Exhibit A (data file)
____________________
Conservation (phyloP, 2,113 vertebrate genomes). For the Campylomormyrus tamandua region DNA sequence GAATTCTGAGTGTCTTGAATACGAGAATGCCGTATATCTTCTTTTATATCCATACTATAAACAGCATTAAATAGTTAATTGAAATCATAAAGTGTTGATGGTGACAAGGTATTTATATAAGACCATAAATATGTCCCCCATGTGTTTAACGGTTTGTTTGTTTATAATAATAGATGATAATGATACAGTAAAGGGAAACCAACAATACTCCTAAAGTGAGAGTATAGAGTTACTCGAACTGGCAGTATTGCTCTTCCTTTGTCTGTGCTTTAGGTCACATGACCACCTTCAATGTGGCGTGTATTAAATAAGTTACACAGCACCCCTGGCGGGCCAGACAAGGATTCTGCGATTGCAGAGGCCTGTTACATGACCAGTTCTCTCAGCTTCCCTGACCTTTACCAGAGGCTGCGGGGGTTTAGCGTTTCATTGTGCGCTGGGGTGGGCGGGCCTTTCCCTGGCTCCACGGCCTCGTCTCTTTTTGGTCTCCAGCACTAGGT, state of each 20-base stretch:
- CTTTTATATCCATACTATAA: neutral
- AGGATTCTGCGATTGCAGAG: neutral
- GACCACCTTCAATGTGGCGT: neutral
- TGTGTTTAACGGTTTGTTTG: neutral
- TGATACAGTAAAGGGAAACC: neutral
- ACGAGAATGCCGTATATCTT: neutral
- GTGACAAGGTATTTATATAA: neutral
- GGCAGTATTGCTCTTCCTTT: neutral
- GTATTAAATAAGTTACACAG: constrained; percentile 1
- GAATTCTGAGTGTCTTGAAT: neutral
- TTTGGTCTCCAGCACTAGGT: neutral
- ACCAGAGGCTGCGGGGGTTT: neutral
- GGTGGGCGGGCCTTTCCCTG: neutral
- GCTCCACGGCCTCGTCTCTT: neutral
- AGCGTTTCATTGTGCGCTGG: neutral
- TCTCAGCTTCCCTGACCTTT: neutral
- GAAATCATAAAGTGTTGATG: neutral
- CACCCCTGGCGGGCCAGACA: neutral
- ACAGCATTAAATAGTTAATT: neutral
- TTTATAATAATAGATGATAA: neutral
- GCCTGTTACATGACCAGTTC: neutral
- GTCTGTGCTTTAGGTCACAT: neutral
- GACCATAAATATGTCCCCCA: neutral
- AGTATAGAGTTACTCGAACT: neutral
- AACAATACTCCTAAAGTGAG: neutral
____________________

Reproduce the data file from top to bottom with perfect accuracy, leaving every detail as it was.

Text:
Conservation (phyloP, 2,113 vertebrate genomes). For the Campylomormyrus tamandua region DNA sequence GAATTCTGAGTGTCTTGAATACGAGAATGCCGTATATCTTCTTTTATATCCATACTATAAACAGCATTAAATAGTTAATTGAAATCATAAAGTGTTGATGGTGACAAGGTATTTATATAAGACCATAAATATGTCCCCCATGTGTTTAACGGTTTGTTTGTTTATAATAATAGATGATAATGATACAGTAAAGGGAAACCAACAATACTCCTAAAGTGAGAGTATAGAGTTACTCGAACTGGCAGTATTGCTCTTCCTTTGTCTGTGCTTTAGGTCACATGACCACCTTCAATGTGGCGTGTATTAAATAAGTTACACAGCACCCCTGGCGGGCCAGACAAGGATTCTGCGATTGCAGAGGCCTGTTACATGACCAGTTCTCTCAGCTTCCCTGACCTTTACCAGAGGCTGCGGGGGTTTAGCGTTTCATTGTGCGCTGGGGTGGGCGGGCCTTTCCCTGGCTCCACGGCCTCGTCTCTTTTTGGTCTCCAGCACTAGGT, state of each 20-base stretch:
- CTTTTATATCCATACTATAA: neutral
- AGGATTCTGCGATTGCAGAG: neutral
- GACCACCTTCAATGTGGCGT: neutral
- TGTGTTTAACGGTTTGTTTG: neutral
- TGATACAGTAAAGGGAAACC: neutral
- ACGAGAATGCCGTATATCTT: neutral
- GTGACAAGGTATTTATATAA: neutral
- GGCAGTATTGCTCTTCCTTT: neutral
- GTATTAAATAAGTTACACAG: constrained; percentile 1
- GAATTCTGAGTGTCTTGAAT: neutral
- TTTGGTCTCCAGCACTAGGT: neutral
- ACCAGAGGCTGCGGGGGTTT: neutral
- GGTGGGCGGGCCTTTCCCTG: neutral
- GCTCCACGGCCTCGTCTCTT: neutral
- AGCGTTTCATTGTGCGCTGG: neutral
- TCTCAGCTTCCCTGACCTTT: neutral
- GAAATCATAAAGTGTTGATG: neutral
- CACCCCTGGCGGGCCAGACA: neutral
- ACAGCATTAAATAGTTAATT: neutral
- TTTATAATAATAGATGATAA: neutral
- GCCTGTTACATGACCAGTTC: neutral
- GTCTGTGCTTTAGGTCACAT: neutral
- GACCATAAATATGTCCCCCA: neutral
- AGTATAGAGTTACTCGAACT: neutral
- AACAATACTCCTAAAGTGAG: neutral